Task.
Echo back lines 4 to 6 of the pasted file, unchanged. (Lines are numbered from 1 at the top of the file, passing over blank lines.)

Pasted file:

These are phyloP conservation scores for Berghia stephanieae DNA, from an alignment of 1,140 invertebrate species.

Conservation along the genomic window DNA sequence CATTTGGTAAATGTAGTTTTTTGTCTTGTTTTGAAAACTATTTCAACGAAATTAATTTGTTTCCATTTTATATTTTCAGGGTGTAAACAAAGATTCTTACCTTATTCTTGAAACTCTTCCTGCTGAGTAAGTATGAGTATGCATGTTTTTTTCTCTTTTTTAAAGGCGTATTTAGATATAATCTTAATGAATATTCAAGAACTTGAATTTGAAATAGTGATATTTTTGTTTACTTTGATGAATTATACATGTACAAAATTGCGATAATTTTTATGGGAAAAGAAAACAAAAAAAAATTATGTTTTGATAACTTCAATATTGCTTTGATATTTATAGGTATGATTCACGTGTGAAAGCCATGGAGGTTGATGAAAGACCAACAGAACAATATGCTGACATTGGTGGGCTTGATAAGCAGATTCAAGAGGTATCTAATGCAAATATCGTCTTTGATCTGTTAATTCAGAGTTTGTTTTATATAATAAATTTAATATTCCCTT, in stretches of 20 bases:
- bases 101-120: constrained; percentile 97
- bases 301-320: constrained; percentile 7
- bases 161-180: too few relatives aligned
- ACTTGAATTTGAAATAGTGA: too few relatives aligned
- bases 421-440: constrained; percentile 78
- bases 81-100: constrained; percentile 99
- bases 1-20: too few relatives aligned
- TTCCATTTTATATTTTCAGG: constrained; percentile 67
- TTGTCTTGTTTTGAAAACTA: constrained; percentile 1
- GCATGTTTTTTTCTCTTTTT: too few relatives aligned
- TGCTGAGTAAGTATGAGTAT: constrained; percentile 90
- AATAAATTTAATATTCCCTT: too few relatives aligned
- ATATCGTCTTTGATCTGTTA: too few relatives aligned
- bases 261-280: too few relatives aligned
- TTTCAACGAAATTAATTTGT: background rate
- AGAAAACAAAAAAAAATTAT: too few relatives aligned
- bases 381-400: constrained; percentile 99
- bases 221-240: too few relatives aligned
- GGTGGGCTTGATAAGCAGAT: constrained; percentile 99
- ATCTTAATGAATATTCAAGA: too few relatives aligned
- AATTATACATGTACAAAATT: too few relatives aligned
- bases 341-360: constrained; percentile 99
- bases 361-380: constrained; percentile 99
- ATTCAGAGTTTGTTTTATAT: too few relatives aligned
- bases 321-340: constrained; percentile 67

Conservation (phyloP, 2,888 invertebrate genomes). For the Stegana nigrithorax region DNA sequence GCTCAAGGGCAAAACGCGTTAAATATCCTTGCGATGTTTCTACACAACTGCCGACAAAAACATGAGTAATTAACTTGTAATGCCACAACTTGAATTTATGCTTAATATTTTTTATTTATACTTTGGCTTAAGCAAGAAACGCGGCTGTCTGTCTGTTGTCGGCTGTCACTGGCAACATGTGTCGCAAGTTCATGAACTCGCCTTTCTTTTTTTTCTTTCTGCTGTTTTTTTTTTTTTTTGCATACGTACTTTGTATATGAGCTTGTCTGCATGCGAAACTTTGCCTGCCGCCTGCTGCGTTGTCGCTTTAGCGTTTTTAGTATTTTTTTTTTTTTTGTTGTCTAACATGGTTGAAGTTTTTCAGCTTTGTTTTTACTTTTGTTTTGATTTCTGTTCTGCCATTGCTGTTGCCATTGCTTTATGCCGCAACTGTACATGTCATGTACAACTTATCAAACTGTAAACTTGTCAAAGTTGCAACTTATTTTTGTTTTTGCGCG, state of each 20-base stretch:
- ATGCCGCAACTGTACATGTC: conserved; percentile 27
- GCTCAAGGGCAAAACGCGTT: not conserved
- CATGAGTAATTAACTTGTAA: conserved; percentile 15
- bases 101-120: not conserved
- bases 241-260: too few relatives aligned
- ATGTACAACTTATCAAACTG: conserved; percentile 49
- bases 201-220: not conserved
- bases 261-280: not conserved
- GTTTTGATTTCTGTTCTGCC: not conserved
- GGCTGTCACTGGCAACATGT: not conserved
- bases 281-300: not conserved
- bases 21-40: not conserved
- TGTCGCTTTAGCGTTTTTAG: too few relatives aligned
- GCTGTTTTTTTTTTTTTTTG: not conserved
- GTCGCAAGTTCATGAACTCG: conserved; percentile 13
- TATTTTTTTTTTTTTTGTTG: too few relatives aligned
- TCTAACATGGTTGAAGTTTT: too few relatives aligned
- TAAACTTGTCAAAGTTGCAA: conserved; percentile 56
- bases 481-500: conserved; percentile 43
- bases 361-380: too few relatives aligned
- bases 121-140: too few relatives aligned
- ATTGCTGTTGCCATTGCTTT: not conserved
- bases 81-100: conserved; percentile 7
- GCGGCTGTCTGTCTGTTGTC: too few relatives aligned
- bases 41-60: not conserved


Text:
- bases 301-320: constrained; percentile 7
- bases 161-180: too few relatives aligned
- ACTTGAATTTGAAATAGTGA: too few relatives aligned